Thursday, 12 December 2013

Famous game-show hosts

Famous game-show hosts
Famous game-show hosts, As the iconic Bob Barker celebrates his 90th birthday, fans of the retired game-show host ready themselves to see him return to the show he made famous. So, let's explore the careers of other famous television game-show hosts from the 20th century and modern day.

Bob Barker

Barker was a mainstay on CBS's "The Price Is Right," helping it become the longest-running daytime game show in North American television history.  Shortly after celebrating 50 years in television, Barker retired in 2007.

Chuck Barris

The relatively shy Barris produced and served as host of the "The Gong Show," a goofy spoof with hapless contestants that reached cult status during its run.  The show also ran in first-run syndication , often appearing on TV twice a day.

Drew Carey

Before taking "The Price Is Right" reins from Bob Barker, Carey already was an established entertainer . Upon taking over as host, Carey said, "You don't replace Bob Barker," even keeping Barker's closing line about caring for pets.

Dick Clark

Serving as host of the various incarnations of "Pyramid" was just one of many accomplishments during Clark's illustrious career. He also was host of "American Bandstand" from 1957 to 1989 and "Dick Clark's Rockin' New Year's Eve" from 1974 to 2004 and 2006-12 . Clark died on April 18, 2012.

Richard Dawson

Born Colin Lionel Emm in England, Dawson was the original host of "Family Feud." Using his charm and wit crafted during an already-successful acting career , Dawson helped "Feud" become an instant hit. In just its second season, the show overtook "Match Game"as the highest-rated game show on TV. He died on June 2, 2012.

Bob Eubanks

Eubanks brought a youthful energy to "The Newlywed Game" when Chuck Barris brought him on as the show's first host . The show was ranked in the top three prime-time game shows in each of its first five years. Eubanks had several stints as host over the next several years.

Monty Hall

Nearly two decades after breaking into broadcasting, Hall became the first host of "Let's Make A Deal," a gig he held off and on for years. On the show, Hall offered audience members – referred to as traders – the chance to weigh the possibility of valuable prizes against undesirable items . The show returned in 2009 , and it is broadcast solely in standard definition.

Steve Harvey

Despite his busy schedule, Harvey has found time to be the sixth host of "Family Feud" since 2010. With projects such as "The Steve Harvey Show" and "The Original Kings of Comedy" on his résumé, Harvey received a star on the Hollywood Walk of Fame in May 2013.

Howie Mandel

After two years of mulling over quitting show business, Mandel became the host of "Deal or No Deal." Accepting the role became a resurgence of sorts for Mandel, who has made a nice living as one of the hosts of "America's Got Talent" for the past four seasons.

Peter Marshall

Born Ralph Pierre LaCock to a show-business family in 1926, Marshall got his first taste of the life as a theater usher at the age of 14. After years as part of a comedy act , he was recommended by a friend to fill in as host of "The Hollywood Squares." With the easygoing Marshall at the helm, the show enjoyed great success for years to come.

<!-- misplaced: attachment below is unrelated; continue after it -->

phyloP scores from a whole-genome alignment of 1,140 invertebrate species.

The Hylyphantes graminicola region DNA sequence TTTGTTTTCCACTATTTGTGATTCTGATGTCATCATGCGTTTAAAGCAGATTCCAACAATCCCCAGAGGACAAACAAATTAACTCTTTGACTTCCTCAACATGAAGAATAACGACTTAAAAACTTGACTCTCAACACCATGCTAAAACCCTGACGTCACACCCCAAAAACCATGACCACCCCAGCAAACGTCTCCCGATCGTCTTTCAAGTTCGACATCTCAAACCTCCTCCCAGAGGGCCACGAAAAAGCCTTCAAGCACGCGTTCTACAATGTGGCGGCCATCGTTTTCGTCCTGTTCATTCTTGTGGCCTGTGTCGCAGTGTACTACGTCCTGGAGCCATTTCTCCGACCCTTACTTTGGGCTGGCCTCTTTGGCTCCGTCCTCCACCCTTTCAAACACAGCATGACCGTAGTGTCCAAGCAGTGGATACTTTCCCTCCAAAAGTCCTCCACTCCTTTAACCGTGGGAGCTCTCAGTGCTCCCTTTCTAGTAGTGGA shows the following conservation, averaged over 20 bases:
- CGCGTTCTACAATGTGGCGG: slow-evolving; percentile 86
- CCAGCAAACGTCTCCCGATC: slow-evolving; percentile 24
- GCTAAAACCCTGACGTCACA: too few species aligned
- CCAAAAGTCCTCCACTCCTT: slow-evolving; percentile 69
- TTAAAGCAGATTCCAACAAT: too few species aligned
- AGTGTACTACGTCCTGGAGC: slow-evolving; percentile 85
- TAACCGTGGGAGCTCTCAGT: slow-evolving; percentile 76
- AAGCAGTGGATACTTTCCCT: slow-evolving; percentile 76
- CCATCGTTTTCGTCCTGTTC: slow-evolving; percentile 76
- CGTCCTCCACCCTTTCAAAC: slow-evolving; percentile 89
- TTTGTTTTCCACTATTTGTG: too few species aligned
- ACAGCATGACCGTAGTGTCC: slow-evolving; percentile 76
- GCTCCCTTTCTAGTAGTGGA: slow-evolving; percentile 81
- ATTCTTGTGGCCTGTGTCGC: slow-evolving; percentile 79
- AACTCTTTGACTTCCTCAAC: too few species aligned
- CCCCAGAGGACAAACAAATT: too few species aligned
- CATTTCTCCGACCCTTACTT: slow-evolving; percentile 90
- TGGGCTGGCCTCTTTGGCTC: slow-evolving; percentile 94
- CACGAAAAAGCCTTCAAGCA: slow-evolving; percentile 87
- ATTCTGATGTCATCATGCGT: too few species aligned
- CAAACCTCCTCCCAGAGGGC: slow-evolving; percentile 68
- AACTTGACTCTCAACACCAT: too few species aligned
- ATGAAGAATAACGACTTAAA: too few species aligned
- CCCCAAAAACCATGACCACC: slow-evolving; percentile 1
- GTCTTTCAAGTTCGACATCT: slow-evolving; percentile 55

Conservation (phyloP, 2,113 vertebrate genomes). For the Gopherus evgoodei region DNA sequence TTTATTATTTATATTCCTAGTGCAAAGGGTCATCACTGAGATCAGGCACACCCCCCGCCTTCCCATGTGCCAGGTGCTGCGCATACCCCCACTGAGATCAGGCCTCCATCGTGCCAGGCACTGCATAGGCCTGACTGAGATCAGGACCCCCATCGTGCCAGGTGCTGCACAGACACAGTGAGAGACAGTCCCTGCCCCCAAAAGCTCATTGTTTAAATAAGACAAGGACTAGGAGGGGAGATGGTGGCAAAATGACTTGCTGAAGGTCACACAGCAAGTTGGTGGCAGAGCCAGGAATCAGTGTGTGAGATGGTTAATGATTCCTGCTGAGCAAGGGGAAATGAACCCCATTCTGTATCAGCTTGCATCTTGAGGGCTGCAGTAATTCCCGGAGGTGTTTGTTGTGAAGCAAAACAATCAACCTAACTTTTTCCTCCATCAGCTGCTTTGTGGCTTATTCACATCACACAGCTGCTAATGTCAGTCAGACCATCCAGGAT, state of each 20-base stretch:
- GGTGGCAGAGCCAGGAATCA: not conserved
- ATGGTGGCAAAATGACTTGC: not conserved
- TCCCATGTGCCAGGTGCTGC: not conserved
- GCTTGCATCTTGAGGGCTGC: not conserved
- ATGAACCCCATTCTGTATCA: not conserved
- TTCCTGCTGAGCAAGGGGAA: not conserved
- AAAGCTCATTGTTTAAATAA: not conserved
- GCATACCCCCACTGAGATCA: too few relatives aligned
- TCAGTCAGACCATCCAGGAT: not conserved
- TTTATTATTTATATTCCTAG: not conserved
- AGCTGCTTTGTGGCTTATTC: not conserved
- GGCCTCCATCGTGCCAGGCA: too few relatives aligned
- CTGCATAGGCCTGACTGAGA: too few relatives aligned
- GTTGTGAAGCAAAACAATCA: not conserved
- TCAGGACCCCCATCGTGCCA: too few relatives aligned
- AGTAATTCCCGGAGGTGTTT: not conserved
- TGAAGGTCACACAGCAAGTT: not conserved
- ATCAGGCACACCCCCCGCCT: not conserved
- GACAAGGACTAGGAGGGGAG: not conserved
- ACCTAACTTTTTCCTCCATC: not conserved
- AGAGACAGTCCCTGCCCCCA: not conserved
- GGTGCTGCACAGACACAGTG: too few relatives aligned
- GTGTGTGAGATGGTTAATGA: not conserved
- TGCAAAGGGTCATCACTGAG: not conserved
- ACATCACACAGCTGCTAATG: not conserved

Wink Martindale

Martindale was a fixture on TV game shows for the better part of four decades, most notably for "Tic-Tac-Dough." After a 12-year hiatus, he returned to serve as host of the hidden-camera show "Instant Recall" in 2010. The show ran for eight weeks.

Groucho Marx

Before serving as host of the radio and television quiz show "You Bet Your Life," Marx was a beloved comedian and film and TV star known for his quirky behavior, bushy mustache and eyebrows, cigar and glasses.  Despite his misgivings going in, "You Bet Your Life" became one of the most popular game shows of its time.

Gene Rayburn

Born Eugene Rubessa as the only child of Croatian immigrants, Rayburn was a successful actor  and radio performer before serving as host of a few game shows, including a long off-and-on run on "Match Game." In 2013, TV Guide ranked "Match Game" No. 4 on its list of 60 greatest game shows .

Anne Robinson

Robinson became well-known in her native England and then on prime-time TV in the United States for her acerbic style as the presenter on "The Weakest Link" . Her persona on the show has been likened to that of "Judge Judy."

Pat Sajak

Ever since he took over as host of "Wheel of Fortune," Sajak has been the face of the longest-running syndicated game show in the US . The show has become so popular that Sajak and co-host Vanna White have watched it grow into a worldwide phenomenon with 60 international adaptations, from Argentina to Vietnam.

Marc Summers

After bouncing around as a stand-up comedian and TV producer, Summers got his big break when he began hosting "Double Dare" on Nickelodeon. He returned to an updated version of the show as an executive consultant eight years later.

Alex Trebek

The Canadian-American Trebek has been a mainstay as host of the quiz show "Jeopardy!" . His stoicism and dry humor have been on display for nearly 7,000 episodes  on the show TV Guide rated the No. 1 game show of all time.

Meredith Vieira

After getting her start in radio and then gaining national recognition in TV broadcasting , Vieira was tabbed as the first host of the syndicated version of "Who Wants to Be a Millionaire?" She won two Daytime Emmy Awards for Outstanding Game Show Host, becoming the second woman to do so .

Chuck Woolery

After a contract dispute  ended his six-year tenure as the original host of "Wheel of Fortune," Woolery enjoyed a long career as the presenter on "Love Connection." He also served as host for the popular "Scrabble" and "The Dating Game," among others.

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